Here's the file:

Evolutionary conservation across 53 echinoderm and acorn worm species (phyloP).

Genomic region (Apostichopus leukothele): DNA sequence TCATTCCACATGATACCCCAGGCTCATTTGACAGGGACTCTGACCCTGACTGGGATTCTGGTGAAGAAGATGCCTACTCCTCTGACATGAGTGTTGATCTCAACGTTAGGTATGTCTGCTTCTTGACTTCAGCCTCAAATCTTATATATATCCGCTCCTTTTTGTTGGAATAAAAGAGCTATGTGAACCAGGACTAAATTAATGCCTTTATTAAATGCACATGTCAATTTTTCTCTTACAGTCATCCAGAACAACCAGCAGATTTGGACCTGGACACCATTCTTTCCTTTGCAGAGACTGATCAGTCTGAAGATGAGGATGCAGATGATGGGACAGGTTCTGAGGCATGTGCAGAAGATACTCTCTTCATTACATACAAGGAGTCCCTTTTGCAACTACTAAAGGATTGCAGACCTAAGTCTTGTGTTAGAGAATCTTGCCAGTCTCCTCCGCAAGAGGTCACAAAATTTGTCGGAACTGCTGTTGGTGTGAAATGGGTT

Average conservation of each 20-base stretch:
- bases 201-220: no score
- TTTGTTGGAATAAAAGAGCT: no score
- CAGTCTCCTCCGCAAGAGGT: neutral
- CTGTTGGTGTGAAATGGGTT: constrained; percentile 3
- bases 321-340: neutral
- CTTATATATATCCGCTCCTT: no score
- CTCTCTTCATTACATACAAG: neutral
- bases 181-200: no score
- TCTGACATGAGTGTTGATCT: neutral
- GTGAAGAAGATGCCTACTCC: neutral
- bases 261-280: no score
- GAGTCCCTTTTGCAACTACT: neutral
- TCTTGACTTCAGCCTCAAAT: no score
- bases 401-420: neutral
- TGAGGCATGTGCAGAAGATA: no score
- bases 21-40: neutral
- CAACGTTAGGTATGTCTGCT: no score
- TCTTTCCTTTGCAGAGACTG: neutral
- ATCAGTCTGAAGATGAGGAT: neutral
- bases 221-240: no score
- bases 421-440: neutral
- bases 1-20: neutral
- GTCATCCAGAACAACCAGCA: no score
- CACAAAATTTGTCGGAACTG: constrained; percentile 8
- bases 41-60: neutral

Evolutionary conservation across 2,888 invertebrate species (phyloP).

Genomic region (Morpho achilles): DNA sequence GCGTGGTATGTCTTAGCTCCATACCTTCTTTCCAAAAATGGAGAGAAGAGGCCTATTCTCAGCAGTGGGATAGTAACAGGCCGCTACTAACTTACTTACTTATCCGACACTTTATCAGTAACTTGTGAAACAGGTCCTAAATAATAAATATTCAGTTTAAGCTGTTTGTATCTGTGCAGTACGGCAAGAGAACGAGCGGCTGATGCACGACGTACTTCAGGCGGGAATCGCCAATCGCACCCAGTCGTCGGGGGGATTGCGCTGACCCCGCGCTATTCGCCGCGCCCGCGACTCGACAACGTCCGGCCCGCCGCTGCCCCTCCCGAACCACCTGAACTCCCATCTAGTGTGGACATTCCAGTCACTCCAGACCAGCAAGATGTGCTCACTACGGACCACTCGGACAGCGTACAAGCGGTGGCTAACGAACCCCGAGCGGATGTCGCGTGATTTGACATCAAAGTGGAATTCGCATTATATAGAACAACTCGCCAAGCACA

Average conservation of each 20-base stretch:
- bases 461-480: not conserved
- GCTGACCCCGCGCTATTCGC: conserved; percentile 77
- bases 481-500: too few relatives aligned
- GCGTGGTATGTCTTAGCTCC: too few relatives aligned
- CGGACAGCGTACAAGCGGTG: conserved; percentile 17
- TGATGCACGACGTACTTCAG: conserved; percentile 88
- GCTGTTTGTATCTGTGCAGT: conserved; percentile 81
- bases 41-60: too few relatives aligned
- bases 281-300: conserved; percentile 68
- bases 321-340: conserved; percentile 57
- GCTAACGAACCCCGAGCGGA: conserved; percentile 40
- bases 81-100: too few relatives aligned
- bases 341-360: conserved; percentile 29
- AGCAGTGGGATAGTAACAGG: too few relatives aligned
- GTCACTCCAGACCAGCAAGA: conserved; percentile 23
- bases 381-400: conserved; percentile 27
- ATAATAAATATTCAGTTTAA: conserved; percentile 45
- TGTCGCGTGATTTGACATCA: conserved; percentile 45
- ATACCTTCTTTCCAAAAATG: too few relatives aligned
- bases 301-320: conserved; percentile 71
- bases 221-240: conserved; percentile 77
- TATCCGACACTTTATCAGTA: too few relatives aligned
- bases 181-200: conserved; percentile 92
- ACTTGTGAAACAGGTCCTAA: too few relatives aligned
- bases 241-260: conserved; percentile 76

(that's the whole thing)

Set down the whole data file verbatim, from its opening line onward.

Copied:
Evolutionary conservation across 53 echinoderm and acorn worm species (phyloP).

Genomic region (Apostichopus leukothele): DNA sequence TCATTCCACATGATACCCCAGGCTCATTTGACAGGGACTCTGACCCTGACTGGGATTCTGGTGAAGAAGATGCCTACTCCTCTGACATGAGTGTTGATCTCAACGTTAGGTATGTCTGCTTCTTGACTTCAGCCTCAAATCTTATATATATCCGCTCCTTTTTGTTGGAATAAAAGAGCTATGTGAACCAGGACTAAATTAATGCCTTTATTAAATGCACATGTCAATTTTTCTCTTACAGTCATCCAGAACAACCAGCAGATTTGGACCTGGACACCATTCTTTCCTTTGCAGAGACTGATCAGTCTGAAGATGAGGATGCAGATGATGGGACAGGTTCTGAGGCATGTGCAGAAGATACTCTCTTCATTACATACAAGGAGTCCCTTTTGCAACTACTAAAGGATTGCAGACCTAAGTCTTGTGTTAGAGAATCTTGCCAGTCTCCTCCGCAAGAGGTCACAAAATTTGTCGGAACTGCTGTTGGTGTGAAATGGGTT

Average conservation of each 20-base stretch:
- bases 201-220: no score
- TTTGTTGGAATAAAAGAGCT: no score
- CAGTCTCCTCCGCAAGAGGT: neutral
- CTGTTGGTGTGAAATGGGTT: constrained; percentile 3
- bases 321-340: neutral
- CTTATATATATCCGCTCCTT: no score
- CTCTCTTCATTACATACAAG: neutral
- bases 181-200: no score
- TCTGACATGAGTGTTGATCT: neutral
- GTGAAGAAGATGCCTACTCC: neutral
- bases 261-280: no score
- GAGTCCCTTTTGCAACTACT: neutral
- TCTTGACTTCAGCCTCAAAT: no score
- bases 401-420: neutral
- TGAGGCATGTGCAGAAGATA: no score
- bases 21-40: neutral
- CAACGTTAGGTATGTCTGCT: no score
- TCTTTCCTTTGCAGAGACTG: neutral
- ATCAGTCTGAAGATGAGGAT: neutral
- bases 221-240: no score
- bases 421-440: neutral
- bases 1-20: neutral
- GTCATCCAGAACAACCAGCA: no score
- CACAAAATTTGTCGGAACTG: constrained; percentile 8
- bases 41-60: neutral

Evolutionary conservation across 2,888 invertebrate species (phyloP).

Genomic region (Morpho achilles): DNA sequence GCGTGGTATGTCTTAGCTCCATACCTTCTTTCCAAAAATGGAGAGAAGAGGCCTATTCTCAGCAGTGGGATAGTAACAGGCCGCTACTAACTTACTTACTTATCCGACACTTTATCAGTAACTTGTGAAACAGGTCCTAAATAATAAATATTCAGTTTAAGCTGTTTGTATCTGTGCAGTACGGCAAGAGAACGAGCGGCTGATGCACGACGTACTTCAGGCGGGAATCGCCAATCGCACCCAGTCGTCGGGGGGATTGCGCTGACCCCGCGCTATTCGCCGCGCCCGCGACTCGACAACGTCCGGCCCGCCGCTGCCCCTCCCGAACCACCTGAACTCCCATCTAGTGTGGACATTCCAGTCACTCCAGACCAGCAAGATGTGCTCACTACGGACCACTCGGACAGCGTACAAGCGGTGGCTAACGAACCCCGAGCGGATGTCGCGTGATTTGACATCAAAGTGGAATTCGCATTATATAGAACAACTCGCCAAGCACA

Average conservation of each 20-base stretch:
- bases 461-480: not conserved
- GCTGACCCCGCGCTATTCGC: conserved; percentile 77
- bases 481-500: too few relatives aligned
- GCGTGGTATGTCTTAGCTCC: too few relatives aligned
- CGGACAGCGTACAAGCGGTG: conserved; percentile 17
- TGATGCACGACGTACTTCAG: conserved; percentile 88
- GCTGTTTGTATCTGTGCAGT: conserved; percentile 81
- bases 41-60: too few relatives aligned
- bases 281-300: conserved; percentile 68
- bases 321-340: conserved; percentile 57
- GCTAACGAACCCCGAGCGGA: conserved; percentile 40
- bases 81-100: too few relatives aligned
- bases 341-360: conserved; percentile 29
- AGCAGTGGGATAGTAACAGG: too few relatives aligned
- GTCACTCCAGACCAGCAAGA: conserved; percentile 23
- bases 381-400: conserved; percentile 27
- ATAATAAATATTCAGTTTAA: conserved; percentile 45
- TGTCGCGTGATTTGACATCA: conserved; percentile 45
- ATACCTTCTTTCCAAAAATG: too few relatives aligned
- bases 301-320: conserved; percentile 71
- bases 221-240: conserved; percentile 77
- TATCCGACACTTTATCAGTA: too few relatives aligned
- bases 181-200: conserved; percentile 92
- ACTTGTGAAACAGGTCCTAA: too few relatives aligned
- bases 241-260: conserved; percentile 76